It’s no secret that I like to bake. Scones, cakes, biscuits… I’ve tried them all. And 90% of the time, I use English recipes for my baking adventures, mostly from the BBC. Unsurprisingly, this can sometimes be a bit of a problem here in Germany… from problems actually finding ingredients to getting all excited about my scones only for them not to rise at all, I’ve had my fair share of baking disasters! But after seven years I’ve finally reached the stage where I can be fairly confident that any recipe I try will actually work out. I know I can’t be the only Brit who wants to bake cakes in Germany, so I decided to put together a list of tips for my fellow bakers. Some tips may work for American/Australian/whatever resipes as well, but I make no guarantees! British ingredients are what I know…
- Caster sugar does exist in Germany, but you won’t find it in Aldi! Look for “feinster Backzucker” at REWE, Edeka or REAL.
- German “Backpulver” is not the same as baking powder! It looks the same and is used for the same purpose, but it’s not as strong. It took me years to figure this out! If using a British recipe with German baking powder, use about 1.5 to 2 times the amount. Otherwise you too will end up with flat scones. *Sob*. As far as I’m aware, this applies to American baking powder as well. I’ve also found that RUF Backpulver works better than the Dr Oetker one.
- Self-raising flour doesn’t exist in Germany! It really, truly doesn’t… Jan and I even asked a baker once, who looked at us as if we’d just grown extra heads. To make your own self-raising flour, add 2 teaspoons of baking powder for each 150g/6oz/1 cup of plain flour. Again, if using German baking powder, use extra.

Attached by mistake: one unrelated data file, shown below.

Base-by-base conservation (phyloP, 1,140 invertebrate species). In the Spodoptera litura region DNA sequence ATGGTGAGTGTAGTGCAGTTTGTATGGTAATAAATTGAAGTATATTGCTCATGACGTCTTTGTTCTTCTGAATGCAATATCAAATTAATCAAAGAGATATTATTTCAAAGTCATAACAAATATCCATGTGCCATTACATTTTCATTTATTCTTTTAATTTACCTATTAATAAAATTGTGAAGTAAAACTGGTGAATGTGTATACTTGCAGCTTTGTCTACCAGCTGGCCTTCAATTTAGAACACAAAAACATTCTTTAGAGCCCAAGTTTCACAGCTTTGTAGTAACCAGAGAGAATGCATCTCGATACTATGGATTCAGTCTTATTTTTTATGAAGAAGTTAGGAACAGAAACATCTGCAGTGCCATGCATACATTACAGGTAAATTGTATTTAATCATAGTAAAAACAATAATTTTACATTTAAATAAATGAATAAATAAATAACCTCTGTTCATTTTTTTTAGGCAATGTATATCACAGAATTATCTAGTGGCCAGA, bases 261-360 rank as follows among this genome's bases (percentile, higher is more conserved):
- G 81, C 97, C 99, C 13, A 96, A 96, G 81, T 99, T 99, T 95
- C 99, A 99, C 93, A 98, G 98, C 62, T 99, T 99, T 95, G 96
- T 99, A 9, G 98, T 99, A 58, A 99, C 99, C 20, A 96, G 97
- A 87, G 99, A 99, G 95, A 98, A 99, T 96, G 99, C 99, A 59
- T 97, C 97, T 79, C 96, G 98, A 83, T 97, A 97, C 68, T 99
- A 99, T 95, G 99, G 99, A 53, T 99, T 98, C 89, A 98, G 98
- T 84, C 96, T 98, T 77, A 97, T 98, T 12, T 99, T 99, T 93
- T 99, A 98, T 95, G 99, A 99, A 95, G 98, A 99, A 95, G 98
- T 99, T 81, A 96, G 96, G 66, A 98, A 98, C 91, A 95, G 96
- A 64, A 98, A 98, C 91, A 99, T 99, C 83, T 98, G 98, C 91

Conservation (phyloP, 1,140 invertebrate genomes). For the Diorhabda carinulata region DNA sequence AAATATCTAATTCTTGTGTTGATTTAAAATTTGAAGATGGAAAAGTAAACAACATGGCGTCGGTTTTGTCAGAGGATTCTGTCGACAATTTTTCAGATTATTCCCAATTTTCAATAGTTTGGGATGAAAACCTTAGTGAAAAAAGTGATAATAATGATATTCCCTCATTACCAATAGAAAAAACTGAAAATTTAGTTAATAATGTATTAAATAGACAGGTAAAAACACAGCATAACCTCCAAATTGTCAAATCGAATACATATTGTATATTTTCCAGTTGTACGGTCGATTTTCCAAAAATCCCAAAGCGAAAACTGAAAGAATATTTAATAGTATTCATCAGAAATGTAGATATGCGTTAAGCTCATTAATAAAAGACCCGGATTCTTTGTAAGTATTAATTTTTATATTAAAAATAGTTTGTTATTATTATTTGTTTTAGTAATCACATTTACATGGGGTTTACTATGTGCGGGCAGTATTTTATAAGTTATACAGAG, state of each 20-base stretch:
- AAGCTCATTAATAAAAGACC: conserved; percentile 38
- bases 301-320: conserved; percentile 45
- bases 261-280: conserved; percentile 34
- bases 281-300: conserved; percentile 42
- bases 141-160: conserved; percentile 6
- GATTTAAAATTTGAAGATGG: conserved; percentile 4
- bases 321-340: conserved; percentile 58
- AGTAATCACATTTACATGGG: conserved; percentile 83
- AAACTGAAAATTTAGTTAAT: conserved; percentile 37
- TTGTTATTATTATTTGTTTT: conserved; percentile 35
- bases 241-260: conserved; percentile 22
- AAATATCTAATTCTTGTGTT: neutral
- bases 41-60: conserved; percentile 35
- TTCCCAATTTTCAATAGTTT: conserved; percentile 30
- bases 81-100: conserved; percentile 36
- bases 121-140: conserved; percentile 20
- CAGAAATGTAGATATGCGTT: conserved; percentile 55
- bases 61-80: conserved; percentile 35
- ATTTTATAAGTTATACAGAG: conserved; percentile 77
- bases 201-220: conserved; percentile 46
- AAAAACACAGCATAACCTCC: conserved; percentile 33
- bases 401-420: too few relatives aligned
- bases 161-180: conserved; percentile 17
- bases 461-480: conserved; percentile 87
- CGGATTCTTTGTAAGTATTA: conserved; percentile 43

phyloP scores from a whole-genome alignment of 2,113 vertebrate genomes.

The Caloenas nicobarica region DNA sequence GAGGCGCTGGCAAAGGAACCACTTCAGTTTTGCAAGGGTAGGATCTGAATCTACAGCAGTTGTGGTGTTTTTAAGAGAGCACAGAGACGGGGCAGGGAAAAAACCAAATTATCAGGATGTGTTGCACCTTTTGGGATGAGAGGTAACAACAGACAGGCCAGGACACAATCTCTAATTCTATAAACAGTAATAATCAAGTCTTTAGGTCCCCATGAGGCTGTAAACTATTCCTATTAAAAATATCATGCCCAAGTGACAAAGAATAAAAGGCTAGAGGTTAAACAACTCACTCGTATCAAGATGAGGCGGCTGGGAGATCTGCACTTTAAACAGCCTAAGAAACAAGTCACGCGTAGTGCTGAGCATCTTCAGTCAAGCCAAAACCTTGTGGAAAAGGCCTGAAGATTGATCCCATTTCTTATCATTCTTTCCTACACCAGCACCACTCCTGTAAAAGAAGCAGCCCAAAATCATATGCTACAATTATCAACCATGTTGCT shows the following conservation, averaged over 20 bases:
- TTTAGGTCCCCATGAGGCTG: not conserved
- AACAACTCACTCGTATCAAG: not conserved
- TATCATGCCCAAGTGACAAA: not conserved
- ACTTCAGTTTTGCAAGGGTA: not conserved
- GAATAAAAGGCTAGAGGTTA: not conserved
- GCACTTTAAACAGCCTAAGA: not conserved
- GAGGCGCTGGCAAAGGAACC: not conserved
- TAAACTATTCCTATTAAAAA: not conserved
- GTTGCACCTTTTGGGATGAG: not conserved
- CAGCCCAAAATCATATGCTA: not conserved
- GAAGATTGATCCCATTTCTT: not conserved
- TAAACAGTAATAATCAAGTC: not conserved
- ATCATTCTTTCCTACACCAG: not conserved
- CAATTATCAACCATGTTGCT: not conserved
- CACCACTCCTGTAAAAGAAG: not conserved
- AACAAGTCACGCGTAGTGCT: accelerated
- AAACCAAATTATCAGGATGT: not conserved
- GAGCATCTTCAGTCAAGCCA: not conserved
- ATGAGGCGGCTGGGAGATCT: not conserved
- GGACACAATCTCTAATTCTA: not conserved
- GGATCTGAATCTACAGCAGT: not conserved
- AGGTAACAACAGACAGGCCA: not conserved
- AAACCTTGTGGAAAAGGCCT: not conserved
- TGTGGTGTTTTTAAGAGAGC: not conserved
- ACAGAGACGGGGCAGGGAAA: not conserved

- Most butter in Germany is unsalted, so for any recipe that uses butter, you will also want to add a pinch or two of salt. This applies for recipes from any country where the normal butter is salted. (On a side note, what’s the point in unsalted butter? It tastes of nothing but fat!)
- Dr Oetker food colouring is crap! Also, I personally find it has a weird after taste. The Crazy Colours type works better, and you get more colours in the packet.
- Do not substitute vanilla extract with those little bottles of “Vanillearoma“. It’s not even close to the same thing! If you can’t get hold of vanilla extract or don’t want to pay Scheck-In’s extortinate price, your best bet is to use Vanillezucker.
- The Karamell version of Grafschafter Goldsaft makes a good substitute for golden syrup. The ordinary one is much less sweet, but can also be used if you don’t mind that.
And finally, some basic baking ingredients vocabulary (German to British English). No order other than the one I thought of them in.
Sugar = Zucker
Raffinade or Kristallzucker is granulated sugar, feinster Backzucker is caster sugar and Puderzucker is icing sugar.
Flour = Mehl.
The 405 type is the equivalent of plain flour. You can also get special bread baking flours, like Roggenmehl, which is rye flour.
Eggs = Eier
Salt = Salz
Cinnamon = Zimt
Ginger = Ingwer
Hazelnut = Haselnuss
Walnuss = Walnut
Almond = Mandel
Coconut = Kokos or Kokosnuss
Cocoa powder = Kakaopulver
Cream = Sahne (or Obers in Austria/Bavaria)
Raisins = Rosinen
Oats = Haferflocken
Chocolate chips/drops = Schokotropfen
Chocolate flakes = Schokoraspeln